This review has been hidden because it contains spoilers. To view it, click here. *I received a copy from the publisher via Netgalley in return for an honest review. This in no way affected my opinion of the book.* *note: this review is not spoiler-free* Newly graduated Soraya struggles to balance her family’s expectations and her own, feeling unaccomplished in her young adult life. The idea that she hasn’t been kissed at twenty-one bothers her, so fixing that means everything else should work out. When she decides to make it a reality, Magnus Evans is the answer. Magnus is eve *I received a copy from the publisher via Netgalley in return for an honest review. This in no way affected my opinion of the book.* *note: this review is not spoiler-free* Newly graduated Soraya struggles to balance her family’s expectations and her own, feeling unaccomplished in her young adult life. The idea that she hasn’t been kissed at twenty-one bothers her, so fixing that means everything else should work out. When she decides to make it a reality, Magnus Evans is the answer. Magnus is everything her Muslim parents would disapprove of in a man. Someone she could never see herself with, but this mismatch might be a perfect choice. The longer she gets to know Magnus, the less sure she becomes in her decision to pull away. The Mismatch was a tricky book for me. Personally, I resonated a lot with Soraya; her trauma and emotions when it came to handling her culture and family felt almost similar to mine. This story is less about the romance, as suggested by the synopsis, and more about her coming to face her Muslim guilt while juggling her culture’s sexist ideas. I won’t lie; I felt like I saw red for much of the scenes because it felt a bit too real. Soraya’s brother is allowed to do whatever without any consequences, while Soraya and her sister quite literally have to fear for their lives to do even do a slither of what he’s able to do. Soraya’s father is abusive and terrible, and the story does a great show of exploring the nuances and how the effects of it resonate throughout the family. Soraya’s story is not the only one told here. Chapters changed between Soraya and her mother, Neda, whose story pans from her university days in Tehran to her immigration journey to the UK. The real strength in this novel runs in the parallel between Soraya and Neda and their family. Neda is barely out of university, working towards her Masters when she decides to move to the UK with her husband, and they both struggle to adapt to their new life. Soraya’s guilt is rooted in the belief that she is disappointing her mother, who goes through absolute hell, from adapting to a new home to slowly losing her husband to drug addiction. For a contemporary romance novel, the romance novel was the least of my interest in this story, which is rather strange. Magnus Evans is rather frustrating to the point where I had lost interest in rooting for them to be together. The miscommunication which drives them apart was rather unforgivable, in my opinion. (Spoilers: Soraya discovers that Magnus’s friends began to hold a bet to see how long it would take for him to sleep with Soraya. While Magnus is against the bet, he doesn’t really do much to curry favour because he lets his friends be terrible behind her back. And then dares to compare the bet to Soraya’s plan to make him her first kiss when he is aware of the trauma surrounding why Soraya is scared to be intimate. And not to mention, HE read her journal and then told other people what was in it.) I just wanted to grab Soraya by the shoulders and tell her this white man was NOT worth it. In the end, The Mismatch wasn’t disappointing, and I enjoyed reading it a lot. However, I wasn’t exactly satisfied with some plot choices. Certain characters weren’t fleshed out enough, almost forgettable, and the romance is sorely disappointing. But the rest of the story that charts Soraya’s family and her desire for fulfilment was hopeful, and I can see this book resonating with other readers; it just missed the mark for me.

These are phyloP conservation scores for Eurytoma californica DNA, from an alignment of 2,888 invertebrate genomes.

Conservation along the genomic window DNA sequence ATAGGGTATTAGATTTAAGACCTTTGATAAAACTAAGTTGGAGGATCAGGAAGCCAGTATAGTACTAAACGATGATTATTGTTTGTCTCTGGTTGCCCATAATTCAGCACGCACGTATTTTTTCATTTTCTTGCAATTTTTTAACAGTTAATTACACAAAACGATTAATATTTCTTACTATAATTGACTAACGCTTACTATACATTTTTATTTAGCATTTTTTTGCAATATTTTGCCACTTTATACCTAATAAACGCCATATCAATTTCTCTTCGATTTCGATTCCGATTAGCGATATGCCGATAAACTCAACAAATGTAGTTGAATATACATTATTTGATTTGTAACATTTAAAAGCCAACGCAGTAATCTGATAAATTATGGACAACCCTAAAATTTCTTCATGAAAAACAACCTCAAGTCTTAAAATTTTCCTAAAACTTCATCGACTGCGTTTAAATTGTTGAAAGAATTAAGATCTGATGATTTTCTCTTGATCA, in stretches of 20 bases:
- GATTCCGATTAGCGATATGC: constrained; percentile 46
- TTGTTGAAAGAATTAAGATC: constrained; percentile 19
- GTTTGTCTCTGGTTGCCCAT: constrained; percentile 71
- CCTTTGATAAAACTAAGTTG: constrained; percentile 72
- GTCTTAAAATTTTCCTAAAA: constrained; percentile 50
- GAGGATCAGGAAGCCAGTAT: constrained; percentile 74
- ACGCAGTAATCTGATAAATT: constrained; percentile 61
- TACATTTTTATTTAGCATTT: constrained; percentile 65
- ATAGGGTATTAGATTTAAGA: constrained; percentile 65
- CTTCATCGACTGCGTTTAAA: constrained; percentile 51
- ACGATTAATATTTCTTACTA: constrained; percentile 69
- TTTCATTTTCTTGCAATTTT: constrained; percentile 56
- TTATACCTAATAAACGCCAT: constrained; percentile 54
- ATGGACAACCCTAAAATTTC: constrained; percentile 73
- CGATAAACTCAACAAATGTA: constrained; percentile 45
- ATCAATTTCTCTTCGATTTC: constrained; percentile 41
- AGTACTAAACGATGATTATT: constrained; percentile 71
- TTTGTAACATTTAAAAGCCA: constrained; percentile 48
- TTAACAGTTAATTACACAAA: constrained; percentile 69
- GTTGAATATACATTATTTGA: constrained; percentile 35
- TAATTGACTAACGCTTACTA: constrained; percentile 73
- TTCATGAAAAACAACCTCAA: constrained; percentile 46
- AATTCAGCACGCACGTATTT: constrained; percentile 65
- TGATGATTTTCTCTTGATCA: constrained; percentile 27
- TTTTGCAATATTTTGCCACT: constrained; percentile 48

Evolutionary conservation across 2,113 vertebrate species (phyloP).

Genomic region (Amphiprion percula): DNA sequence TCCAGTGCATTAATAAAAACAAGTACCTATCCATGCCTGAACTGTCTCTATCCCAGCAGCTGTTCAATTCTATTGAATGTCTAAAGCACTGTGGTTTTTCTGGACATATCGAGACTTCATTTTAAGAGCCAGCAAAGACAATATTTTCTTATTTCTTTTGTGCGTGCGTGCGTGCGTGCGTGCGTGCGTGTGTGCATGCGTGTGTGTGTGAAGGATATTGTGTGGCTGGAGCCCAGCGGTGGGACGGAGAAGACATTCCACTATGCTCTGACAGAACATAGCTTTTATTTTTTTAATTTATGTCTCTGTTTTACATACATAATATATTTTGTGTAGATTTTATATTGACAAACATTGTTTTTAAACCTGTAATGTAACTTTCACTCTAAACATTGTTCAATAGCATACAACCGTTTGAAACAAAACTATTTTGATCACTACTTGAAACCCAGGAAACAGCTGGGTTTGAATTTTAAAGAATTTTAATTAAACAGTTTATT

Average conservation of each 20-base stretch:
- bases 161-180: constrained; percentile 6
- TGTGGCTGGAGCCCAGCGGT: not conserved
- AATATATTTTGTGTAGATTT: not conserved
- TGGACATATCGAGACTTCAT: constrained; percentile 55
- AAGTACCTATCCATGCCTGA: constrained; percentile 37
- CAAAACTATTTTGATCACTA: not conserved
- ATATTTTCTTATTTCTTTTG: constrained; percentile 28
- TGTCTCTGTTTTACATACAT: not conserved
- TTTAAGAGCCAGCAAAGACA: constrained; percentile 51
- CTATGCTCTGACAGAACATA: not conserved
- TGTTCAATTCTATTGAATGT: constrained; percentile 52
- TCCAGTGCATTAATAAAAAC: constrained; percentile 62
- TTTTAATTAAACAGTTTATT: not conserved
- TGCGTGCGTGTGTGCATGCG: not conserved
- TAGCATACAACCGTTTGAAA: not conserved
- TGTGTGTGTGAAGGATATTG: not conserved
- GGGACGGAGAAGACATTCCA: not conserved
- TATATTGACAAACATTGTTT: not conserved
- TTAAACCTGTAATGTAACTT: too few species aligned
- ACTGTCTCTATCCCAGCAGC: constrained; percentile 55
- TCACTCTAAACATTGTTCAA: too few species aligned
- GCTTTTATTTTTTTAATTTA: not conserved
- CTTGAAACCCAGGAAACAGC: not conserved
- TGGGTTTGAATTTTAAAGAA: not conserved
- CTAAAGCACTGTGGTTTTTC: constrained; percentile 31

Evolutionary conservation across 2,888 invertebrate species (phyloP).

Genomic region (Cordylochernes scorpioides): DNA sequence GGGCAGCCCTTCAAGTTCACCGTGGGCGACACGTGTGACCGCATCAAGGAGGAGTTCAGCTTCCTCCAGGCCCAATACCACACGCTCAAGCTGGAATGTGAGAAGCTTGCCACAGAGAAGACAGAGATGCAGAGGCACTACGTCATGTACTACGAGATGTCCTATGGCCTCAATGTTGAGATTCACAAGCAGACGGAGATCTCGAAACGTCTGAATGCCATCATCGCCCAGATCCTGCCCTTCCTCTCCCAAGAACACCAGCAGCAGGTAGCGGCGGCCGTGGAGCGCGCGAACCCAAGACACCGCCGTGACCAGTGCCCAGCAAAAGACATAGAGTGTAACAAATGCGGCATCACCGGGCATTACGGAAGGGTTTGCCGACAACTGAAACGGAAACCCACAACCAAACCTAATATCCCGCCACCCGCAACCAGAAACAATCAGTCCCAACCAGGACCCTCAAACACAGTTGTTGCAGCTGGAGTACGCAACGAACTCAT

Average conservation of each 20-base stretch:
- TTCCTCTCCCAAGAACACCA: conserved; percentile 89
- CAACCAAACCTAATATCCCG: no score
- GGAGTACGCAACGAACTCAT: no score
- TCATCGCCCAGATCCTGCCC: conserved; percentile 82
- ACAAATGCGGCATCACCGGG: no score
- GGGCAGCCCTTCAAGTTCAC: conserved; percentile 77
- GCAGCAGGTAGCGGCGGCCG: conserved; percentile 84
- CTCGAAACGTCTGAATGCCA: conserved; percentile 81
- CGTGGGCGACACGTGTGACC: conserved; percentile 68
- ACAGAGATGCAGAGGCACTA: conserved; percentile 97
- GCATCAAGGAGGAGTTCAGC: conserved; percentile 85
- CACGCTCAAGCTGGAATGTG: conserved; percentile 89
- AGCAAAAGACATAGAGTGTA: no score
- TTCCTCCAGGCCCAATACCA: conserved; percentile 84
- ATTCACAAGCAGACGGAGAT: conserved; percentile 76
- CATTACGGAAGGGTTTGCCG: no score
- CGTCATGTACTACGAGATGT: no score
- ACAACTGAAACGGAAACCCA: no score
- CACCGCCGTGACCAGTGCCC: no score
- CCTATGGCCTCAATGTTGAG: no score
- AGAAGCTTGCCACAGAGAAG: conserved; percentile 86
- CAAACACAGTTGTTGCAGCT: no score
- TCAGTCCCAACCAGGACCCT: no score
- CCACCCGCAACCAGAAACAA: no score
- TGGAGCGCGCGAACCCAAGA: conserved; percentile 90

29. 5 out of 5